A company that has contracted with Cass County for 10 years may soon be providing its last product to the county because it reportedly could not find a solution to a problem potentially costing taxpayers money and the county tax revenue.
Commissioner Dave Arnold says WTH Technology, the Indianapolis-based company formerly known as WTH Engineering, failed to deliver an interface between the software programs in the auditor’s office and assessor’s office. As a result, Arnold intends on switching to a company called 39 Degrees North, which is currently in a trial phase.
Arnold claimed that WTH did not meet the county’s expectation in quality of service, primarily with the promise to resolve the incompatibility issues between the auditor’s and assessor’s offices that were creating late tax bills and inaccuracies in the assessments of hundreds of properties.
“When you spend taxpayer dollars on anything, you should expect nothing but the best service,” Arnold said.
Arnold called what had been happening between the two departments a frustrating situation that created costly confusion. He explained the offices would prepare their tax information but to get it ready to send to the state, the county had to hire a vendor to transfer assessment data burned onto a CD to the auditor’s software program.
During the process, inaccuracies were created on several hundred properties. Some property owners could have paid too much in property taxes while others could have paid too little or none at all because they got “lost” in the system, Arnold said.
On multiple occasions, the state required Cass County to correct errors Arnold says were created by the incompatibility of the two software programs.
WTH reportedly offered a solution that would have put Cass County in compliance with state taxing regulations without requiring numerous hours of staff tracking down problems, but Arnold claimed the company never delivered.
In a recent response, WTH president/CEO Rex Jones called Cass County a great customer since 2000 and hoped that after the trial run he would have another shot at finding a solution because WTH plans to launch a new product this week. But, if county officials believe 39 Degrees North will be a better product, he doesn’t blame them for switching.
“If they feel they’ve got a better product with that, I am whatever is best for the customer has always been my attitude,” Jones said. “We hate to lose anything with the county, but I think the county has to act in what’s best for them, and I always support that.”
With 39 Degrees North, a Bloomington-based company that provides broadband mapping projects to state and local governments, Arnold is confident the property tax issues will be resolved because the company can interface the software programs in the auditor’s and assessor’s offices. Also, the quality of the GIS mapping offered to the public through the county’s website will be improved, he said.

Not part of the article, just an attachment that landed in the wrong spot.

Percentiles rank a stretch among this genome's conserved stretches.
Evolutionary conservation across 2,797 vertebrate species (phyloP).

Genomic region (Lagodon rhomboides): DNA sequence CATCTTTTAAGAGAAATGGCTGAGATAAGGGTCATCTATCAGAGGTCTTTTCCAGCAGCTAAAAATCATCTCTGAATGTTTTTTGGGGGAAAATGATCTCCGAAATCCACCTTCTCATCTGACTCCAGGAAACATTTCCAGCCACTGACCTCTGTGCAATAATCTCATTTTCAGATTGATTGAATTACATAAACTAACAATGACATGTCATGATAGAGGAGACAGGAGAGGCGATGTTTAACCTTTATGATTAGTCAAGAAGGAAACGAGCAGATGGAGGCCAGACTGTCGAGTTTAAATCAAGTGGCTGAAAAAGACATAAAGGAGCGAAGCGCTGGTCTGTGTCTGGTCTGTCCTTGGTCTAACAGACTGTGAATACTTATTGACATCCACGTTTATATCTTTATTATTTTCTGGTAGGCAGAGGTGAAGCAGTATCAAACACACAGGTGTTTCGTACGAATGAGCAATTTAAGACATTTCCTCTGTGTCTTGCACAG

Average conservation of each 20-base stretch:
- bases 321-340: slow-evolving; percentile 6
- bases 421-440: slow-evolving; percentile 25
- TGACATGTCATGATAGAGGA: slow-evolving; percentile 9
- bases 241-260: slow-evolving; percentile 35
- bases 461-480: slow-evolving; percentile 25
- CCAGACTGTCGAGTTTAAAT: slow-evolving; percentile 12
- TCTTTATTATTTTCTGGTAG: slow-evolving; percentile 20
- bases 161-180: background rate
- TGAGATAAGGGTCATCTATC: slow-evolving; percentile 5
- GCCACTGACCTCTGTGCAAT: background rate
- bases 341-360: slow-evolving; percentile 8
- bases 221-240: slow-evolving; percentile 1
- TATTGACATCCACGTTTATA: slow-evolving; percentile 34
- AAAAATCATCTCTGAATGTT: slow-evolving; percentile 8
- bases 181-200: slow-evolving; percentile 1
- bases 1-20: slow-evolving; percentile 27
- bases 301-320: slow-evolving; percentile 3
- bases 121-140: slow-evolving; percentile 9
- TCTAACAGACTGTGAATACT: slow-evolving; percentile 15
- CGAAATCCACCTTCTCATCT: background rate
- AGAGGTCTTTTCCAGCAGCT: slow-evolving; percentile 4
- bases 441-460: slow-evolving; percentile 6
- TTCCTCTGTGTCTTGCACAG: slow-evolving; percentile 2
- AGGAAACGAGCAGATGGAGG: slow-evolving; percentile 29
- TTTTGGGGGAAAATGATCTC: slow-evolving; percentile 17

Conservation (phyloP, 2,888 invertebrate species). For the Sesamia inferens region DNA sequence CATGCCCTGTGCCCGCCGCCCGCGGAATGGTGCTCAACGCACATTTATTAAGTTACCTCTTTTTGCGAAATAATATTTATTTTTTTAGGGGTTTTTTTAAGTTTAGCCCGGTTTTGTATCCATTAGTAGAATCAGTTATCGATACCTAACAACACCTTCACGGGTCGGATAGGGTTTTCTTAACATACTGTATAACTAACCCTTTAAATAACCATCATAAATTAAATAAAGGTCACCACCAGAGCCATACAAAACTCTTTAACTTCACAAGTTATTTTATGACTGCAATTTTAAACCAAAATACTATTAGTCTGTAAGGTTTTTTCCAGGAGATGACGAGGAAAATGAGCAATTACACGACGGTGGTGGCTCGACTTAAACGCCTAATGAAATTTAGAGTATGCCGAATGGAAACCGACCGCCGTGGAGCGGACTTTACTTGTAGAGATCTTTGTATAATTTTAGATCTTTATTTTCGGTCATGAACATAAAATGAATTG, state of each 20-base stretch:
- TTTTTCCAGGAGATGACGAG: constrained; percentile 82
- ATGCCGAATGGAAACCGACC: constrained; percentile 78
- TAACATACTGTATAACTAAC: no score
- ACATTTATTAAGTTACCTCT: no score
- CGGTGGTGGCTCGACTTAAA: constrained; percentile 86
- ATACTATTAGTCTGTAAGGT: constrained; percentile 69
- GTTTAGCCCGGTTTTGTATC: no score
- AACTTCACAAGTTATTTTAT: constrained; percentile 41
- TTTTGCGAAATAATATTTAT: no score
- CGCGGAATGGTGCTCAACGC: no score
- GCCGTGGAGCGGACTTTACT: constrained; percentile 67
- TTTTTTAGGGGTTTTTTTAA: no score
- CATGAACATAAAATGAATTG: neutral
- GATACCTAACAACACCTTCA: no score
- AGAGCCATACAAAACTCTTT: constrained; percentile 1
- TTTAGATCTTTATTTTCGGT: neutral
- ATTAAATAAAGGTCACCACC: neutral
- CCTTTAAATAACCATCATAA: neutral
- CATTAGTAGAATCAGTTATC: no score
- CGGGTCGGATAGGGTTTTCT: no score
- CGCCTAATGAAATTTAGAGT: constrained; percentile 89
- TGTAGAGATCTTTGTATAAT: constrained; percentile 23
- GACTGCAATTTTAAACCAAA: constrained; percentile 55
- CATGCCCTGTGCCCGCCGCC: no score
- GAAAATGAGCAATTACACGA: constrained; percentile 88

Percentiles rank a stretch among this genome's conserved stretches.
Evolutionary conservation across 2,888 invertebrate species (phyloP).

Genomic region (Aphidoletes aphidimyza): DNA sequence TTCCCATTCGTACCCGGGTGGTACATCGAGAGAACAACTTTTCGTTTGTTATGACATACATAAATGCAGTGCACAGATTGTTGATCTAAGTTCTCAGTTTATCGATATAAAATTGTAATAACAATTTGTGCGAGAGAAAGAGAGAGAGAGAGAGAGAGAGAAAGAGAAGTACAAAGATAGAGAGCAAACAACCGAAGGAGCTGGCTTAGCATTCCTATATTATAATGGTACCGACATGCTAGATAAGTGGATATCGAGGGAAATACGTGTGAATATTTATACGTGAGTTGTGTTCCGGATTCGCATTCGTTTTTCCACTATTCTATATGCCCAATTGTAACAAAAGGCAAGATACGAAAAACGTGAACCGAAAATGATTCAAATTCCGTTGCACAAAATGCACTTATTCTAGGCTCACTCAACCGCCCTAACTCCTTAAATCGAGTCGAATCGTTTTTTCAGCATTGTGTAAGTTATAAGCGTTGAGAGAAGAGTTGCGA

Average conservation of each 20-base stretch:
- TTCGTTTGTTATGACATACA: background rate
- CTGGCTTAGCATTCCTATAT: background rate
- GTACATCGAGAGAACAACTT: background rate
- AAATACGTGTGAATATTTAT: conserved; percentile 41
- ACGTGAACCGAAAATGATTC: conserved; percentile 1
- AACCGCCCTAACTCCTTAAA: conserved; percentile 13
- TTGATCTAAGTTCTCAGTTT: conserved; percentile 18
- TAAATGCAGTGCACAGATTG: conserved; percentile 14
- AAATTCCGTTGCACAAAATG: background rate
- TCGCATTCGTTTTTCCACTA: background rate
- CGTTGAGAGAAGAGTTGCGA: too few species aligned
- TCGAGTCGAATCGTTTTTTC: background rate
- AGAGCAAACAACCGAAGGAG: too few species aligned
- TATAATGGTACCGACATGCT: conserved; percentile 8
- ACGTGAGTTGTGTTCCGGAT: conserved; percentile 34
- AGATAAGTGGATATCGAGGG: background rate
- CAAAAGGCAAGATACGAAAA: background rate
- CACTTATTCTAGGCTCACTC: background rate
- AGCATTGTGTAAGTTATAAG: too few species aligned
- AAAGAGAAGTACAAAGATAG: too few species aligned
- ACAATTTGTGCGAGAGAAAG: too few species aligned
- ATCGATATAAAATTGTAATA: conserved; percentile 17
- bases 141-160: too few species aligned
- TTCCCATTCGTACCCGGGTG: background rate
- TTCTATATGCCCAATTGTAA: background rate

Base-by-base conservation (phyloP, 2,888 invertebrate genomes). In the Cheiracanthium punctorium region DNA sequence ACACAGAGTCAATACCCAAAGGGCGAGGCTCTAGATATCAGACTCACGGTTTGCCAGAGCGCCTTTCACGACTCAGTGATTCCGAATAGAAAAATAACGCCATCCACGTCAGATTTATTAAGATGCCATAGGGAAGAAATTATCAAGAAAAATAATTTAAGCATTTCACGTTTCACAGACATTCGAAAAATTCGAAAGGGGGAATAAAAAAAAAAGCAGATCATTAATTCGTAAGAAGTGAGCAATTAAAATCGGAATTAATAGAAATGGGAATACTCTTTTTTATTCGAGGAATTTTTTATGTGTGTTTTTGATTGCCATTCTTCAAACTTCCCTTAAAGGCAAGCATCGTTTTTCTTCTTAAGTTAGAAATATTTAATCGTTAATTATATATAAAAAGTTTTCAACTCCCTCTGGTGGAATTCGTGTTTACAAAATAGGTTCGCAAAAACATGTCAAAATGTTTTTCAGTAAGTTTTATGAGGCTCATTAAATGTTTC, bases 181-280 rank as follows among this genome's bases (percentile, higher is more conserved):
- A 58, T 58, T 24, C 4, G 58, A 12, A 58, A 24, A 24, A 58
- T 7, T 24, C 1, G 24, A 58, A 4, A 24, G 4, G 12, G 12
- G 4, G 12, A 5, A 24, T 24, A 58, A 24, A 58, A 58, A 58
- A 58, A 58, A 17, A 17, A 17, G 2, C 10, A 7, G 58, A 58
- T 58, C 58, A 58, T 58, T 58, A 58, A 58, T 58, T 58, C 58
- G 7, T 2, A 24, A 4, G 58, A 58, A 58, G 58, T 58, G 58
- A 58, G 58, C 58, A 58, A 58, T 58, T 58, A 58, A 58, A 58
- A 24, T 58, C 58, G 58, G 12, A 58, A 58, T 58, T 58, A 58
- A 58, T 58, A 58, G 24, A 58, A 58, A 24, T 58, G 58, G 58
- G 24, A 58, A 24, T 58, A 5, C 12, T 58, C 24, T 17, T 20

With an estimated price tag of more than $20,000 compared to the $15,000 paid to WTH, the new site will cost the county more, but Arnold believes the benefits outweigh the costs and the new GIS system will pay for itself while getting accurate tax information to property owners in a timely manner.
The site is automatically updated nightly, helping to ensure accuracy in the mapping and eliminating several hours of manual updating every three months.
According to GIS.com, a website that provides information about geographic information system (GIS) technology, “a geographic information system integrates hardware, software, and data for capturing, managing, analyzing, and displaying all forms of geographically referenced information. GIS allows us to view, understand, question, interpret, and visualize data in many ways that reveal relationships, patterns, and trends in the form of maps, globes, reports, and charts.”
WTH develops GIS mapping programs for governments and other clients in four states. According to Jones, the company has dabbled in other services such as engineering bridges and records management for police departments, but within the past year he made the decision to focus on GIS.
WTH, who was criticized while the city and county merged dispatch centers, had been handling Cushing Technologies software in the Cass County Jail, sheriff’s department and central dispatch but no longer does so.
“I made a business decision that we did not want to be in the CAD and records management business,” Jones said. “We are really focused on doing one thing well and that’s GIS.”
Cushing Technologies, a supplier of public safety and government software based out of Maine, now maintains its own software programs for those entities.
As for 39 Degrees North, Arnold says the county will likely transition into permanently using it after the eight-week trial period.
“We’re relying more and more on technology and I think the best fix for the county is to go with 39 Degrees North,” Arnold said. “We want people to use it and take advantage of it.”
The GIS mapping site can be accessed through the Cass County government website. Residents wanting more information about using the new mapping website are invited to attend a public training on July 29 in the commissioners hearing room in the Cass County Government Building.
• Kevin Lilly is news editor of the Pharos-Tribune. He can be reached at 574-732-5117 or firstname.lastname@example.org.